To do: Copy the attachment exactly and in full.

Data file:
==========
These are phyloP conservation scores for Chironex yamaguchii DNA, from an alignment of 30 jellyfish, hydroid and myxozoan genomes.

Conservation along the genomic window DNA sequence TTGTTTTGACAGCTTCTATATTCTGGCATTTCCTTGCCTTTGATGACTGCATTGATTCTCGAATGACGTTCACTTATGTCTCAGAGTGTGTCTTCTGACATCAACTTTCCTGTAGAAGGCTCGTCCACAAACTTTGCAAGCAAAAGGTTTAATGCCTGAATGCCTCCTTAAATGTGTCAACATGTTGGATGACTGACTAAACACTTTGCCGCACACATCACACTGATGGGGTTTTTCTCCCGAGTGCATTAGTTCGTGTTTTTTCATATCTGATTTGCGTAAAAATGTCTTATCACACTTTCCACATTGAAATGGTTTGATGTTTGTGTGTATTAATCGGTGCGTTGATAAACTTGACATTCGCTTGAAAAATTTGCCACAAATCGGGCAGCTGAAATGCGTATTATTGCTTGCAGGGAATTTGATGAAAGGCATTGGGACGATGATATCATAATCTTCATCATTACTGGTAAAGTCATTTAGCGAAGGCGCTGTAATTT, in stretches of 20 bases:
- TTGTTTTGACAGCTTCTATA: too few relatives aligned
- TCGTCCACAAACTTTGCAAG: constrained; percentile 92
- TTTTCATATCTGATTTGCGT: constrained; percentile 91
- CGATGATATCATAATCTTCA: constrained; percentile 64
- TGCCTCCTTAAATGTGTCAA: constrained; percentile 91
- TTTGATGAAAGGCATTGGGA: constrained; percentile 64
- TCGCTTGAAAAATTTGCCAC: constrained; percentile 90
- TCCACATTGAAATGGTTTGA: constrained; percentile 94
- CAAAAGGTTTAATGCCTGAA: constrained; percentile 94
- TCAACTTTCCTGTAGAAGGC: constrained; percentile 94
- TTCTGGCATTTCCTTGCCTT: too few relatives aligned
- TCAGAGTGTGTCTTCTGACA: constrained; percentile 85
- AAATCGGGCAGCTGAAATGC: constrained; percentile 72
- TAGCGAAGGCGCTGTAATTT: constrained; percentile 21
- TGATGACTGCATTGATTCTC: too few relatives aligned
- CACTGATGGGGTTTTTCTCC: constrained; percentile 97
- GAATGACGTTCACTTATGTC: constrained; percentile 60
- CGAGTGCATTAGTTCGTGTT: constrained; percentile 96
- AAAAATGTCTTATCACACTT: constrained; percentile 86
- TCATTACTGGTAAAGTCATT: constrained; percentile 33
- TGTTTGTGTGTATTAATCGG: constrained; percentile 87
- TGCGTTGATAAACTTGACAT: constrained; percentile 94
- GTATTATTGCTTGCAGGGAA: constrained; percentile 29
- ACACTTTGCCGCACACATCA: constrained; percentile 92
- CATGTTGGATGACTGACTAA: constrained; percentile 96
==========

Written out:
These are phyloP conservation scores for Chironex yamaguchii DNA, from an alignment of 30 jellyfish, hydroid and myxozoan genomes.

Conservation along the genomic window DNA sequence TTGTTTTGACAGCTTCTATATTCTGGCATTTCCTTGCCTTTGATGACTGCATTGATTCTCGAATGACGTTCACTTATGTCTCAGAGTGTGTCTTCTGACATCAACTTTCCTGTAGAAGGCTCGTCCACAAACTTTGCAAGCAAAAGGTTTAATGCCTGAATGCCTCCTTAAATGTGTCAACATGTTGGATGACTGACTAAACACTTTGCCGCACACATCACACTGATGGGGTTTTTCTCCCGAGTGCATTAGTTCGTGTTTTTTCATATCTGATTTGCGTAAAAATGTCTTATCACACTTTCCACATTGAAATGGTTTGATGTTTGTGTGTATTAATCGGTGCGTTGATAAACTTGACATTCGCTTGAAAAATTTGCCACAAATCGGGCAGCTGAAATGCGTATTATTGCTTGCAGGGAATTTGATGAAAGGCATTGGGACGATGATATCATAATCTTCATCATTACTGGTAAAGTCATTTAGCGAAGGCGCTGTAATTT, in stretches of 20 bases:
- TTGTTTTGACAGCTTCTATA: too few relatives aligned
- TCGTCCACAAACTTTGCAAG: constrained; percentile 92
- TTTTCATATCTGATTTGCGT: constrained; percentile 91
- CGATGATATCATAATCTTCA: constrained; percentile 64
- TGCCTCCTTAAATGTGTCAA: constrained; percentile 91
- TTTGATGAAAGGCATTGGGA: constrained; percentile 64
- TCGCTTGAAAAATTTGCCAC: constrained; percentile 90
- TCCACATTGAAATGGTTTGA: constrained; percentile 94
- CAAAAGGTTTAATGCCTGAA: constrained; percentile 94
- TCAACTTTCCTGTAGAAGGC: constrained; percentile 94
- TTCTGGCATTTCCTTGCCTT: too few relatives aligned
- TCAGAGTGTGTCTTCTGACA: constrained; percentile 85
- AAATCGGGCAGCTGAAATGC: constrained; percentile 72
- TAGCGAAGGCGCTGTAATTT: constrained; percentile 21
- TGATGACTGCATTGATTCTC: too few relatives aligned
- CACTGATGGGGTTTTTCTCC: constrained; percentile 97
- GAATGACGTTCACTTATGTC: constrained; percentile 60
- CGAGTGCATTAGTTCGTGTT: constrained; percentile 96
- AAAAATGTCTTATCACACTT: constrained; percentile 86
- TCATTACTGGTAAAGTCATT: constrained; percentile 33
- TGTTTGTGTGTATTAATCGG: constrained; percentile 87
- TGCGTTGATAAACTTGACAT: constrained; percentile 94
- GTATTATTGCTTGCAGGGAA: constrained; percentile 29
- ACACTTTGCCGCACACATCA: constrained; percentile 92
- CATGTTGGATGACTGACTAA: constrained; percentile 96